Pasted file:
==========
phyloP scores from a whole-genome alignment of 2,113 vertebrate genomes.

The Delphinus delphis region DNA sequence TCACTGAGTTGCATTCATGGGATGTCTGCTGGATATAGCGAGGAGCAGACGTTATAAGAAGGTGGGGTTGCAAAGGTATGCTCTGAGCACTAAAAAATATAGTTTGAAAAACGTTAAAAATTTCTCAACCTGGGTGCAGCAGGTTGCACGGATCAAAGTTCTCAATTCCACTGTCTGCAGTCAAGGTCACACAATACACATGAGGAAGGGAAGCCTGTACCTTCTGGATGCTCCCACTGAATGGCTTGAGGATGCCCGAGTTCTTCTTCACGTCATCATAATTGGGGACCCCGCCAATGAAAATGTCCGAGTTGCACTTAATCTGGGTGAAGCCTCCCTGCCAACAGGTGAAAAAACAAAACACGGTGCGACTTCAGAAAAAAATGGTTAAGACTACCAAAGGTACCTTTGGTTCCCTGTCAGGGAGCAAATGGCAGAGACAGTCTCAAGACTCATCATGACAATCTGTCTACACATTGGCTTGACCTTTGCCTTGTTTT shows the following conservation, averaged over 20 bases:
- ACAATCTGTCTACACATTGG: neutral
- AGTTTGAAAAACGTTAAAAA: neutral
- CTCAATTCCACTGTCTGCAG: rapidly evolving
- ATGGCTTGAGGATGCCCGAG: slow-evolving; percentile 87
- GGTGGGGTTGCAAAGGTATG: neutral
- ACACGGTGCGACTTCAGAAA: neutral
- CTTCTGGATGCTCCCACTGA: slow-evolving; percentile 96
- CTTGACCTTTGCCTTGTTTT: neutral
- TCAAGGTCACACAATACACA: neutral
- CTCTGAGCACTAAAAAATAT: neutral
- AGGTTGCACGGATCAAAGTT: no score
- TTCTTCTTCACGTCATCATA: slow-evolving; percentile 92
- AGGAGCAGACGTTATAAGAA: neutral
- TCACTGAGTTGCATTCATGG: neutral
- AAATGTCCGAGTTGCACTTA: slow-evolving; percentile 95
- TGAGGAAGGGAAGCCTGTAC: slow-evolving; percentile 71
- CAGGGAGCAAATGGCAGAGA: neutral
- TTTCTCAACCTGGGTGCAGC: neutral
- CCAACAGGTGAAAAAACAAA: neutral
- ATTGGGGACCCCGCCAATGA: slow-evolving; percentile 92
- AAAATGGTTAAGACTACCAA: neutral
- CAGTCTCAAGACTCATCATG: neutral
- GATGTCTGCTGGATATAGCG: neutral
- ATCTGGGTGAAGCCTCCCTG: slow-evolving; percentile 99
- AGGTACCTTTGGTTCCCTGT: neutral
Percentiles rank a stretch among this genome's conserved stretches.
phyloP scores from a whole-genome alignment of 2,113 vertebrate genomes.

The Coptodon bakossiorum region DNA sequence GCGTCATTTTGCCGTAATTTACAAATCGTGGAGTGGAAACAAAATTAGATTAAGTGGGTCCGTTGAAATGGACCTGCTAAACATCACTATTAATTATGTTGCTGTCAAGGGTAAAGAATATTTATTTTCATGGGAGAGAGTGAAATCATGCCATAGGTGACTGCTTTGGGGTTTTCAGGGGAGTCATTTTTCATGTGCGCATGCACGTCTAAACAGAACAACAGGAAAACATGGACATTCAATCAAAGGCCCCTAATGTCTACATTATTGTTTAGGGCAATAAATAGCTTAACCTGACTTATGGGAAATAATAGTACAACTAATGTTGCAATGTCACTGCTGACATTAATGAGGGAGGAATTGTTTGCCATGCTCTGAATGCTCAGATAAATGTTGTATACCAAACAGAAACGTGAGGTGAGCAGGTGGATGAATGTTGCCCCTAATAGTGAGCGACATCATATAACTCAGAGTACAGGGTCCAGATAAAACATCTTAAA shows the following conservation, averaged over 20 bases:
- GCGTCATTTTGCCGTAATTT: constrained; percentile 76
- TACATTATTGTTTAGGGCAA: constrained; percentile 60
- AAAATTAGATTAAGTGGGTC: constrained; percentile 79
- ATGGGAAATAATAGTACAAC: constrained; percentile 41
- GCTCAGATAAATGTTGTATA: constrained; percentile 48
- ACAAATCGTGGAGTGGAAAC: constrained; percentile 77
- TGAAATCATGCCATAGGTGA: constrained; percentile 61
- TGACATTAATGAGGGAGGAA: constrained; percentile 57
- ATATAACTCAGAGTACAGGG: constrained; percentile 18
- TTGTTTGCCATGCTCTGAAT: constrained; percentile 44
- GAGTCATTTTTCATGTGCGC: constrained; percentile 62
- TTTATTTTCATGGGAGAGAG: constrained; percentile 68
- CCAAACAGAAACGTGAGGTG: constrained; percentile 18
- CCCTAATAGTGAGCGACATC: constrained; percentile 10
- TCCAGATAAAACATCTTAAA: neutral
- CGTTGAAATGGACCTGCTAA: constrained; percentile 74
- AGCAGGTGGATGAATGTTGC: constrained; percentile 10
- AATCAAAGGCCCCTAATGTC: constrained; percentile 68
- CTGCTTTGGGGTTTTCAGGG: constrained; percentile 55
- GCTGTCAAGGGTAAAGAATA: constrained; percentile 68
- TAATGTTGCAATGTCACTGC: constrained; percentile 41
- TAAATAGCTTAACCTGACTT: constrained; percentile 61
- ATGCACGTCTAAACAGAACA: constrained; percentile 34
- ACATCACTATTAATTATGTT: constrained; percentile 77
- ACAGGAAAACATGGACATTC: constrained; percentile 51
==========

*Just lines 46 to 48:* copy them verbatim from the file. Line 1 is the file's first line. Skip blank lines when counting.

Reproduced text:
- CGTTGAAATGGACCTGCTAA: constrained; percentile 74
- AGCAGGTGGATGAATGTTGC: constrained; percentile 10
- AATCAAAGGCCCCTAATGTC: constrained; percentile 68